Recently, I poured my creative energy into creating a shadowbox for my good friend Todd. He hired me as a beach nesting bird technician in 2012, a seasonal position where I had the pleasure of monitoring the nesting efforts of threatened and endangered shorebird species in coastal New Jersey. He was now retiring from NJ Fish & Wildlife after many years of excellent service to the birds and to the people that worked with him, and I wanted to give him something befitting of this service.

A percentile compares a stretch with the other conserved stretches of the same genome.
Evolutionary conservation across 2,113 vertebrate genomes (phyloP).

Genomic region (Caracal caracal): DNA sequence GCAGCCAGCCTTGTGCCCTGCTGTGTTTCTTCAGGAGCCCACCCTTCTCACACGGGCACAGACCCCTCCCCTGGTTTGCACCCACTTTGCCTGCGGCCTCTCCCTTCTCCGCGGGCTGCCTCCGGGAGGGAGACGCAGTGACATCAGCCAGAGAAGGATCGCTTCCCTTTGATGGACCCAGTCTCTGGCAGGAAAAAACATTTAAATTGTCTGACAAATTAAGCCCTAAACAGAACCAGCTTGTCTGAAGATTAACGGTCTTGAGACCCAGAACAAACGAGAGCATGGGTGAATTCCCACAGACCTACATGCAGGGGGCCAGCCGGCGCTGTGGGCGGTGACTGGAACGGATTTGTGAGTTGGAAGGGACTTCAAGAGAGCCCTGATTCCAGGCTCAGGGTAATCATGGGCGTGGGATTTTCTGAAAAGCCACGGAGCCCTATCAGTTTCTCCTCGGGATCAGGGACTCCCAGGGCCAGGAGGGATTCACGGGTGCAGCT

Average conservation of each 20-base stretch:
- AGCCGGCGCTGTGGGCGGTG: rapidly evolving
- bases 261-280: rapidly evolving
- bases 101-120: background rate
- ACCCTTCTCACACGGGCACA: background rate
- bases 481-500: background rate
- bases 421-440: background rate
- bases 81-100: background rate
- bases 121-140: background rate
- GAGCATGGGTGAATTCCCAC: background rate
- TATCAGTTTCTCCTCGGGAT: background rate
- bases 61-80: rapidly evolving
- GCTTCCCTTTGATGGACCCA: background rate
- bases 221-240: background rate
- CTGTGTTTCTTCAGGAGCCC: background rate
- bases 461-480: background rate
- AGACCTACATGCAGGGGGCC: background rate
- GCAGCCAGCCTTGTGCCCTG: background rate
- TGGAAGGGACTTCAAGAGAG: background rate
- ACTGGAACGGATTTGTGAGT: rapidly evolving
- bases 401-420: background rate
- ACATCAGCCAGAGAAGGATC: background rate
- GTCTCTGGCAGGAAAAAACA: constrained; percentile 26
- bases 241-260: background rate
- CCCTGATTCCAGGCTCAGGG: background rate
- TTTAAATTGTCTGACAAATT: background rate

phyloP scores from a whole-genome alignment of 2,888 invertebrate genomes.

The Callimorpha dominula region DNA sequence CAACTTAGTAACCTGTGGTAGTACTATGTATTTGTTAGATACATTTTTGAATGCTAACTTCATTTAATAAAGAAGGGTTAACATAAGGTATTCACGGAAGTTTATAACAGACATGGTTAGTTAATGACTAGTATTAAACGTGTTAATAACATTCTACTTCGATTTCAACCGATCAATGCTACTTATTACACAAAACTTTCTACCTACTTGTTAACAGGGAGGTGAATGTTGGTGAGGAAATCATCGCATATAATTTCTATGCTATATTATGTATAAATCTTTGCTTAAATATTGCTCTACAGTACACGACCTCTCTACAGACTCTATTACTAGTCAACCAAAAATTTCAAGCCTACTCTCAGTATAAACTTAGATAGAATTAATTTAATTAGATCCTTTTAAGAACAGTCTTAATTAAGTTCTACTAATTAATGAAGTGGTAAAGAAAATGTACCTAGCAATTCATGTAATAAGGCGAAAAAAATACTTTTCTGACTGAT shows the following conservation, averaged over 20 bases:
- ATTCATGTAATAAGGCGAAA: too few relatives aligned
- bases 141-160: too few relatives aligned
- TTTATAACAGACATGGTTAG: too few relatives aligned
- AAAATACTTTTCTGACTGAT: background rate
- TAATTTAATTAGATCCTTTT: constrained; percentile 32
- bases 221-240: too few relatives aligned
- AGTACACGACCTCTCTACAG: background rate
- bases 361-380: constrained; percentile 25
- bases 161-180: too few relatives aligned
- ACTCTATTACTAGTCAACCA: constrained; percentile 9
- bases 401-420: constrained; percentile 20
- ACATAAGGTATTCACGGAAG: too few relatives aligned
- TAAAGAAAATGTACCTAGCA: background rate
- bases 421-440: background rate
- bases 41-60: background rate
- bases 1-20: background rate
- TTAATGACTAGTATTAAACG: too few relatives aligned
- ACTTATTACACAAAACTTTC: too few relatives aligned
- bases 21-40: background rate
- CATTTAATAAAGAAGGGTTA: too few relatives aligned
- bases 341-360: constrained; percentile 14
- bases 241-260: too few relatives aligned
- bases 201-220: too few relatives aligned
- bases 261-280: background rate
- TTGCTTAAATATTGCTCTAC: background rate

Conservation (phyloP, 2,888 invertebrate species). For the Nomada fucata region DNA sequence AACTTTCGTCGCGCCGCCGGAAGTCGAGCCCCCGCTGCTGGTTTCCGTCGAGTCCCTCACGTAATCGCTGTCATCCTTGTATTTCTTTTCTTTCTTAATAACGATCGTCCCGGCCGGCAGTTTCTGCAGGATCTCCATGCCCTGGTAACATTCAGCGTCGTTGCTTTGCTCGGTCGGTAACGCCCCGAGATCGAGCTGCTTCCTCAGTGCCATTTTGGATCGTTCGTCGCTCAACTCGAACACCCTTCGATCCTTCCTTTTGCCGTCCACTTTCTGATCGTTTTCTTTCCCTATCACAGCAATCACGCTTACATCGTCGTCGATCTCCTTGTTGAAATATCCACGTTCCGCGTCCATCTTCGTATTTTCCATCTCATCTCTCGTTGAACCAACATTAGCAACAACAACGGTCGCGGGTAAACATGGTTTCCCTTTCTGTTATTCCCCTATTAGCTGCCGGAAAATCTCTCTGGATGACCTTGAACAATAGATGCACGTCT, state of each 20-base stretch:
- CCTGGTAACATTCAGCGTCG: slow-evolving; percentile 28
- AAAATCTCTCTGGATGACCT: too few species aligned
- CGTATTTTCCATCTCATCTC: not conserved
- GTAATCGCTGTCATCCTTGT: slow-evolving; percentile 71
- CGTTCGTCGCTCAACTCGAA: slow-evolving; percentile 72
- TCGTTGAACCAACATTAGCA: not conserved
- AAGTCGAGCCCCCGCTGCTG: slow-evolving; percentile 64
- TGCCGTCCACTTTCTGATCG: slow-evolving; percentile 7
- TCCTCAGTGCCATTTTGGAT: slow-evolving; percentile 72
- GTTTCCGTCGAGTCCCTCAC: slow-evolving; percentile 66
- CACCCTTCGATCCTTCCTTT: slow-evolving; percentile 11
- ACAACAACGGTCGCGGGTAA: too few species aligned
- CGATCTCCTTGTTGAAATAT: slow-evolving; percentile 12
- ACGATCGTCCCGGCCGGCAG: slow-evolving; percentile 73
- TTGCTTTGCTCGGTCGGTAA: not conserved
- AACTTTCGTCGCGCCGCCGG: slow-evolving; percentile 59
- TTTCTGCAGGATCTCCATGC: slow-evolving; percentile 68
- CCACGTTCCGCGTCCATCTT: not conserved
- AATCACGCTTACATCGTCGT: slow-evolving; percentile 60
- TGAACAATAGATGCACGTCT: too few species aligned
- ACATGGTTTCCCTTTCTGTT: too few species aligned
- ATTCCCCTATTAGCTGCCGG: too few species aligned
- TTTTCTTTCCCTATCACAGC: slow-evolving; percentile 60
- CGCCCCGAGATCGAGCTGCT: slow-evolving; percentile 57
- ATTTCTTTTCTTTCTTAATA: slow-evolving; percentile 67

The creative fuel behind the creation of the shadowbox were some of the things that Todd and I always shared a mutual admiration for; piping plovers (scientifically abbreviated as PIPL), Edward Gorey, Asbury Park and its street art, and the grand beach-going attire of the Edwardian period. The piping plover chicks are promenading the boardwalk past the mermaid octopus of Casino Pier. She is cloaked in the rough waters, the eternal guardian of the boardwalk. Their mother looks on from under her dark umbrella. They are delightfully adorable, yet perpetually endangered, just like the "Gashlycrumb Tinies," an illustrated story by Edward Gorey in which each child succumbs to their fate through a variety of morbid fashions. They promenade these hallowed grounds, a perennial fixture near the water's edge. The waves crash, the winds blow, but that does not slow their stroll. They are accustomed to such a scene. They are a symbol of the wild beach, yet they are indelibly intertwined with a runaway American dream (shout-out to Bruce).